The city’s water system was the dominant topic April 6 at the Durham City Council meeting.
“I’ve been having trouble regulating the water pressure,” Water Supervisor Verlin Sommerfeld said.
“I talked to someone at Water Products who said the trouble is nearly always in this one part.”
He ordered that part for $317. If it is necessary to replace the entire unit, the cost could be approximately $1,300.
The council authorized Sommerfeld to do whatever was necessary to regulate the water pressure.
Sommerfeld reported there was a leak somewhere that he can’t find. He checked disconnected meters and walked along several of the longer lines.
“Are there places we can isolate parts of the town to narrow it down?” Mayor Mike Sorenson asked.
“I don’t think any of the valves work well enough for that,” Sommerfeld said.
Sorenson and Councilman Gary Unruh volunteered to walk around and look for things that might have been missed.
There were 375,800 gallons of water pumped in March with only 238,000 gallons sold, a loss of 37.9 percent. The lift pumps ran 37.9 hours.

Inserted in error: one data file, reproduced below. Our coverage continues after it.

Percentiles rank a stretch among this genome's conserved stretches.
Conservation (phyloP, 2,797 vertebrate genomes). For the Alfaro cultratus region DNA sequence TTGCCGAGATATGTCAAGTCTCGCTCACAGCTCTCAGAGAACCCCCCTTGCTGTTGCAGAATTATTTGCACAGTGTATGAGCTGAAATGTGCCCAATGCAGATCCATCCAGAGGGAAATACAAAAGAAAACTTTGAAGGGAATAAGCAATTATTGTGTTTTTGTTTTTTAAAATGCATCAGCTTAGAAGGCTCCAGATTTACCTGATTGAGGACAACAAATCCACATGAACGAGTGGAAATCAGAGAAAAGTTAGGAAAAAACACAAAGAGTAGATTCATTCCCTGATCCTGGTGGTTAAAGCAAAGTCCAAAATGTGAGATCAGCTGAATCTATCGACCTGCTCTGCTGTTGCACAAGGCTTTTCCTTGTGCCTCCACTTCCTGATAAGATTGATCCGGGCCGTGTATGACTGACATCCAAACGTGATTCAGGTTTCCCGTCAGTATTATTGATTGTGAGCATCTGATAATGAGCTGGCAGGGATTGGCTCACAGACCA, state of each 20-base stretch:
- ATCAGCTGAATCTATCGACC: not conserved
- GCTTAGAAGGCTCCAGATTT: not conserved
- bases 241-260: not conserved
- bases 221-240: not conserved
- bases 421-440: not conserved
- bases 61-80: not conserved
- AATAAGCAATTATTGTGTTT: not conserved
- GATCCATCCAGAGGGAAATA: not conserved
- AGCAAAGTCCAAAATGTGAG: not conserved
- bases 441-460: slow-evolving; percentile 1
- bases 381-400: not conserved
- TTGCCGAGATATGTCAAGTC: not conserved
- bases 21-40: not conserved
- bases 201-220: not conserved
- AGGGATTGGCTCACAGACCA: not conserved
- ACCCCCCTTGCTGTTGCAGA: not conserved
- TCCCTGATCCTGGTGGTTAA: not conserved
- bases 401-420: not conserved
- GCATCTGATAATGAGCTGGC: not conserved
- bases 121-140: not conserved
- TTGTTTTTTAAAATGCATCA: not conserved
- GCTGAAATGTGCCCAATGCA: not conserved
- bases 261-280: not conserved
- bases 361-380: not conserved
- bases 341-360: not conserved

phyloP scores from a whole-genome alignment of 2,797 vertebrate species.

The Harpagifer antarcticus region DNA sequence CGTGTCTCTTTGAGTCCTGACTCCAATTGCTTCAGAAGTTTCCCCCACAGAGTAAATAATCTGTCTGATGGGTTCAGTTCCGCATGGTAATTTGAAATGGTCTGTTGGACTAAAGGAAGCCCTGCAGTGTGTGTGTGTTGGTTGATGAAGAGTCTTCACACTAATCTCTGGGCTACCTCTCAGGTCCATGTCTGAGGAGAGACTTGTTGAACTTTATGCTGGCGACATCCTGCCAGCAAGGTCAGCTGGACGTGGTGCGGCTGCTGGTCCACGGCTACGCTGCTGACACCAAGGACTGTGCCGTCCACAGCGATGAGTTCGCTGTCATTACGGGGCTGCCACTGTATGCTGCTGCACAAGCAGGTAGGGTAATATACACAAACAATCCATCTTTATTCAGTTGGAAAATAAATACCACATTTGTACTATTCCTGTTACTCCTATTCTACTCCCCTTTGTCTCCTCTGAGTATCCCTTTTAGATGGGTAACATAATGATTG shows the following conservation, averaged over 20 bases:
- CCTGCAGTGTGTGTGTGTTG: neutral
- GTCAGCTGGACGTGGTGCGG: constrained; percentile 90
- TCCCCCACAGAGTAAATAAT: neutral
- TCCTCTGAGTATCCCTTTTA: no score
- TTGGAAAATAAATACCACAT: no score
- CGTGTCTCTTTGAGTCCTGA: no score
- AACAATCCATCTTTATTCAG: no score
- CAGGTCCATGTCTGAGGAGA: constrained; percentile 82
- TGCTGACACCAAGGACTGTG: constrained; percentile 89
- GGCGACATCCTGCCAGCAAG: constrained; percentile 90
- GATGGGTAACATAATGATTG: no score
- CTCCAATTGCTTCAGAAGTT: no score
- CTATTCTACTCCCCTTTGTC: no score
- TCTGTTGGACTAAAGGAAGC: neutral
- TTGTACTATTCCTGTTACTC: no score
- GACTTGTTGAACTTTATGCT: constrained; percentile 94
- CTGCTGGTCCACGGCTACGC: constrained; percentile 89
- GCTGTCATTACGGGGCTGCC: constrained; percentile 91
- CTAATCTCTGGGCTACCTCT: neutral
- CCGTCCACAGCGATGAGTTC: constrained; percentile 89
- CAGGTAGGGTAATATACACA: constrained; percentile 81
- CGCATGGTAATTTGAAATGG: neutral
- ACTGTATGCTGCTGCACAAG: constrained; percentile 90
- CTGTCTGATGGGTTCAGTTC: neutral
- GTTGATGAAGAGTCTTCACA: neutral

The council discussed the possibility of hiring someone to clean the water tower but prices needed to be obtained before making the decision.
In other business, Sorenson said there was a misunderstanding about city cleanup week.
The council had scheduled the event the week of May 10 but Dumpsters would be delivered to Durham early. Sorenson was trying to straighten out the mix-up.
It was decided to open the bathrooms in the park for the summer.
Payments for $2,740 for insurance, $185 for a wastewater permit, and $358 for fittings for a water pressure regulator were approved.